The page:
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Hoffmann, R. A wiki for the life sciences where authorship matters. Nature Genetics (2008)
 
 
 
 
 

Human CKIalpha(L) and CKIalpha(S) are encoded by both 2.4- and 4. 2-kb transcripts, the longer containing multiple RNA-destablising elements.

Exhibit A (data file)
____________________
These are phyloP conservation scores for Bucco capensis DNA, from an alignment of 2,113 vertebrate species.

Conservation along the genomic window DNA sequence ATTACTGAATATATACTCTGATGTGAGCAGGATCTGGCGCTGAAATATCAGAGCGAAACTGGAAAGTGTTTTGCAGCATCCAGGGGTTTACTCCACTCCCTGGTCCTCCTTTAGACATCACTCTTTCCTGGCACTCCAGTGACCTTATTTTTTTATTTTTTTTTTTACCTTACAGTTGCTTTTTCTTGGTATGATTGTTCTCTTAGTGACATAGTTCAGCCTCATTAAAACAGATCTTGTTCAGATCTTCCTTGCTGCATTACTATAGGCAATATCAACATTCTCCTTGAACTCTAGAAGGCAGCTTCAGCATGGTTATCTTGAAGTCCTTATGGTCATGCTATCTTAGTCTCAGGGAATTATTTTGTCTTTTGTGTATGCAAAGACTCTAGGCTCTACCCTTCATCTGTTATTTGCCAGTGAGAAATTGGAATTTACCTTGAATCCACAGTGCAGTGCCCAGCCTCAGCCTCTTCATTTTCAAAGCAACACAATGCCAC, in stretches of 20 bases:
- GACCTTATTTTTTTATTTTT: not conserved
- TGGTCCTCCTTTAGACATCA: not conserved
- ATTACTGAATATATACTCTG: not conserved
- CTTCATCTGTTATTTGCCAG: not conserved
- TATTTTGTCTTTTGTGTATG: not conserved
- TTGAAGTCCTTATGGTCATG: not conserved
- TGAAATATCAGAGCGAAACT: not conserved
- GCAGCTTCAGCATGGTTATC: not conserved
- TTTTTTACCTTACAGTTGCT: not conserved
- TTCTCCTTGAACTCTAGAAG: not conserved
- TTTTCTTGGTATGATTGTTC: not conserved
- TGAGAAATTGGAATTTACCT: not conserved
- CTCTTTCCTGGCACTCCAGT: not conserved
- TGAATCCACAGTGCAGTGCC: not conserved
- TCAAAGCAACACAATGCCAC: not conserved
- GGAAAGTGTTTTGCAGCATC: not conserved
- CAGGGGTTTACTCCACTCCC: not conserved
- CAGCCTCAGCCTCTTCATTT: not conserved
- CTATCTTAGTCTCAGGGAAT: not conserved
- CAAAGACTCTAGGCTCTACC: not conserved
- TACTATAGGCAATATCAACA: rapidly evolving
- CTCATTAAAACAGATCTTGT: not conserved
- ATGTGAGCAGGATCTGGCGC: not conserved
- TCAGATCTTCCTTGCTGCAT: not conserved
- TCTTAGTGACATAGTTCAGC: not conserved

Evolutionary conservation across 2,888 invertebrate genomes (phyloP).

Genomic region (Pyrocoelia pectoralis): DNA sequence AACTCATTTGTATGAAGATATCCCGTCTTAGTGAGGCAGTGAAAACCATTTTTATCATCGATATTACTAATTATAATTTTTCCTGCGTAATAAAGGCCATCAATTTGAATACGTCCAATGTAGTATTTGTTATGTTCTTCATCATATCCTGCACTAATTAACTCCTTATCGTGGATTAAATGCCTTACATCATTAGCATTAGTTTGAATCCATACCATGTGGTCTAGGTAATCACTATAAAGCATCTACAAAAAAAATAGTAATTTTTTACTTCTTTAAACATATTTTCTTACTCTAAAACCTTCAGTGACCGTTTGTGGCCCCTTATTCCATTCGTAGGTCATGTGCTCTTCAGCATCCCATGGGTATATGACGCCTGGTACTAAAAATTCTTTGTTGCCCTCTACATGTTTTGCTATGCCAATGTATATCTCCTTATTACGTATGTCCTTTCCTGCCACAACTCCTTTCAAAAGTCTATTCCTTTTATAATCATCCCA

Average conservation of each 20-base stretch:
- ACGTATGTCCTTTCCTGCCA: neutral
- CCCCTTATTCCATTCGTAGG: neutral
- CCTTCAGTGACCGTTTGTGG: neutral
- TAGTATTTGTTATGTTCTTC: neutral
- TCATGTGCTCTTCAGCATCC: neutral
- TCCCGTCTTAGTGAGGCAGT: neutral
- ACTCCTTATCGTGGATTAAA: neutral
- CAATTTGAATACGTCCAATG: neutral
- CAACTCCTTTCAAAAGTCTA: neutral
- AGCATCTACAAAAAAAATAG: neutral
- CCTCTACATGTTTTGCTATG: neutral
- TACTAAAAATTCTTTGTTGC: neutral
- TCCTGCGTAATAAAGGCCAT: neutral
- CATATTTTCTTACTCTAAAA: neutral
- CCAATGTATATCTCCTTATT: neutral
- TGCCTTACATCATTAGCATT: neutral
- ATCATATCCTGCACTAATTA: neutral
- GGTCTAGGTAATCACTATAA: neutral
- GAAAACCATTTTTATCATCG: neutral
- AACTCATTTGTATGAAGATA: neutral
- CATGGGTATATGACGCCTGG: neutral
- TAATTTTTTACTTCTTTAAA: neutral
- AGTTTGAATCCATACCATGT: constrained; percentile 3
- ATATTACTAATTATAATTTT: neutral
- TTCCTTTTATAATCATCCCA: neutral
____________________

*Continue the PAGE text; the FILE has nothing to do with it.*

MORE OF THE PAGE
Casein kinase I ( CKI) are a family of conserved second messenger-independent serine/threonine protein kinases found in all eukaryotes. The avian and mammalian CKI alpha isoform has four splice variants differing in the presence or absence of 28 amino acids ('(L)' insertion) in the catalytic domain and/or 12 amino acids ('(S)' insertion) in the regulatory domain. Here we report the isolation of cDNAs encoding human CKIalpha(L) and CKIalpha(S). We find human CKIalpha(L) has a preference to phosphorylate phosvitin over casein, with a higher K(m) for casein than phosvitin, the reverse being the case for human CKIalpha(S). Both human CKIalpha(L), and CKIalpha(S) are derived from 4.2-kb mRNA transcripts and 2.4-kb transcripts, the latter probably generated by use of an alternate polyadenylation signal identified in the longer transcripts. The 4. 2-kb transcripts contain six RNA-destabilising AU-rich element (ARE) motifs in the 3'-untranslated region ( UTR), while the 2.4-kb transcripts contain a single ARE motif. In vitro analysis of CKI alpha 3'-UTR RNA sequences suggests that in HeLa cells, the longer 3'-UTR transcripts are likely to degrade approximately 13 times faster than the shorter 3'-UTR transcripts. This is the first report of a kinase mRNA containing multiple RNA-destabilising AREs in the longer of two mRNA transcripts.[1]

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